William (Alan Howard), the beleaguered editor of the London journal Footnotes in History, looks bewildered at the start of "The Editing Process," and for a considerable amount of Meredith Oakes' new play, the audience is likely to share his dismay. Stick with it, though, and the play -- and Stephen Daldry's utterly arresting production of it -- begins to take hold, much like a blurred picture coming into hard, sharp focus.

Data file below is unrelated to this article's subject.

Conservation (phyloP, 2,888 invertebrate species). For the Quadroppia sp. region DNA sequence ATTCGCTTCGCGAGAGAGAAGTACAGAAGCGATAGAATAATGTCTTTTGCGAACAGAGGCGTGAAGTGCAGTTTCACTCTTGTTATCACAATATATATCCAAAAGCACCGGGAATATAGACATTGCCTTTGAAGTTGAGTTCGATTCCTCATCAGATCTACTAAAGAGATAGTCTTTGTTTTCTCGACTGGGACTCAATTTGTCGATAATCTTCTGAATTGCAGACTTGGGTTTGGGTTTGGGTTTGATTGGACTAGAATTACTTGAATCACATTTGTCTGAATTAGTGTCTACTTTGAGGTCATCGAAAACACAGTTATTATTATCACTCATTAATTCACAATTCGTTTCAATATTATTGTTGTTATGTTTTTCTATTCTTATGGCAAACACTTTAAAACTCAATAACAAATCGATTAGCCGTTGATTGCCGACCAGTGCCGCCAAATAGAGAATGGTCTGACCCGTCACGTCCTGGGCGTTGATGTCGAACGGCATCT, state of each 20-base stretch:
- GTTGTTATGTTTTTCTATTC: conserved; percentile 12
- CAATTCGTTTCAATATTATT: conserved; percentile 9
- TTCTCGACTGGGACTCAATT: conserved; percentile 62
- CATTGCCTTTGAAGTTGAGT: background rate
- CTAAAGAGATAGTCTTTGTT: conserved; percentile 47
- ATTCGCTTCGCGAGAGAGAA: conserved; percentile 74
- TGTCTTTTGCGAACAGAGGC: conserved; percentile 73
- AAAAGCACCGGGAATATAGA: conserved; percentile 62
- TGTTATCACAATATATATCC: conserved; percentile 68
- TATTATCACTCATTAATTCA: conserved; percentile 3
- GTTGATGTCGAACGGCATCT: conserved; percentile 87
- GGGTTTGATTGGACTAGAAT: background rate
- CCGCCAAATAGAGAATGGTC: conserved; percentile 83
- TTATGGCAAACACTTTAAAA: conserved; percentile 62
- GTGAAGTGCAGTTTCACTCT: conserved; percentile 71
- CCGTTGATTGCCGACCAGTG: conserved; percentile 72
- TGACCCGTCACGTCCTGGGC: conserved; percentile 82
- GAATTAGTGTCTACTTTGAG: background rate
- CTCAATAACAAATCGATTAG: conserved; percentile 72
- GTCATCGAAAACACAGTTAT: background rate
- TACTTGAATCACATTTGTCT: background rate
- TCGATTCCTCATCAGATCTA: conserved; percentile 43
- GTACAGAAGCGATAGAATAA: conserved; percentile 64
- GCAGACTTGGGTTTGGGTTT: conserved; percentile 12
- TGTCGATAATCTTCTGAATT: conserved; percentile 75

William (Alan Howard), the beleaguered editor of the London journal Footnotes in History, looks bewildered at the start of “The Editing Process,” and for a considerable amount of Meredith Oakes’ new play, the audience is likely to share his dismay. Stick with it, though, and the play — and Stephen Daldry’s utterly arresting production of it — begins to take hold, much like a blurred picture coming into hard, sharp focus.A music critic for the Independent newspaper, Oakes made an auspicious play-writing debut last year with “The Neighbor,” about two rancorous young men on a London council estate. There’s rancor to spare here, too, but the heightened realism of the first play has yielded to the surreal. It’s the kind of play in which a character crosses herself before saying “hyacinths,” and where a tin of smoked oysters proves a major catalyst in the plot. Yet as otherworldly as it seems, its concerns are very much of this world; the play is a darkly comic lament for lives, and a system of values, nowadays doomed to be mere footnotes. Oakes’ targets won’t surprise anyone on either side of the Atlantic: corporate image consultants like Tamara del Fuego (Annabelle Apsion), who value presentation over actual product; and conglomerate bullies — in this case, Nicholas Woodeson’s ponytailed gay Lionel — who use power to wreak sexual and political havoc. Besides William, the play’s victims include his long-standing secretary, Peggy (Prunella Scales), and, after a fashion, the determined freelancer Miles (Julian Rhind-Tutt), whose monograph on the life of the poet Fitch brings the play bruisingly full circle. The new generation of Footnotes staff are a disparate pair: the all too sexually available Ted (Tom Hollander) and the dubiously well-connected Eleanor (Caroline Harker), who tells William at the outset that, yes, she has been in publishing long — six months. After a while the plot becomes less important than Oakes’ quirky riffs on it, all of them beautifully complemented by Daldry’s responsive staging, his first since winning a Tony for “An Inspector Calls.” Abetted by sound designer Paul Arditti and composer Stephen Warbeck, the director creates a spooky aural environment in keeping with the characters’ discursive soliloquies on topics as diverse as childhood, death and the reactions of skin to air conditioning. And when William and Peggy pair off at the end to trade notes on having been fired, Daldry exposes two lives “dwindled away” into meaninglessness and long ago given over to spiritual redundancy. Not all the play matches the final scene, with its chillingly insane giggle from a brilliant Scales; and the sexual hijinx involving Hollander’s spirited Ted are crudely, not candidly, written. Footnotes in History, too, remains a soft satiric target of far less interest than its always eccentric employees. And yet, random though the eccentricities appear — Howard’s singsong William , a cousin of sorts to the same actor’s wayward inventor earlier this year in “Les Parents Terribles,” at one point impersonates a dying fish — Oakes’ nihilism is felt down to an act one curtain line in which a seemingly innocuous chat about chocolate ends by embracing “the dark.” To that extent, the play has a provocative metaphor in Ian MacNeil’s revolving Plexiglas set, whose opaque panels give way as the play gets more blackly lucid in order to let in more and more light.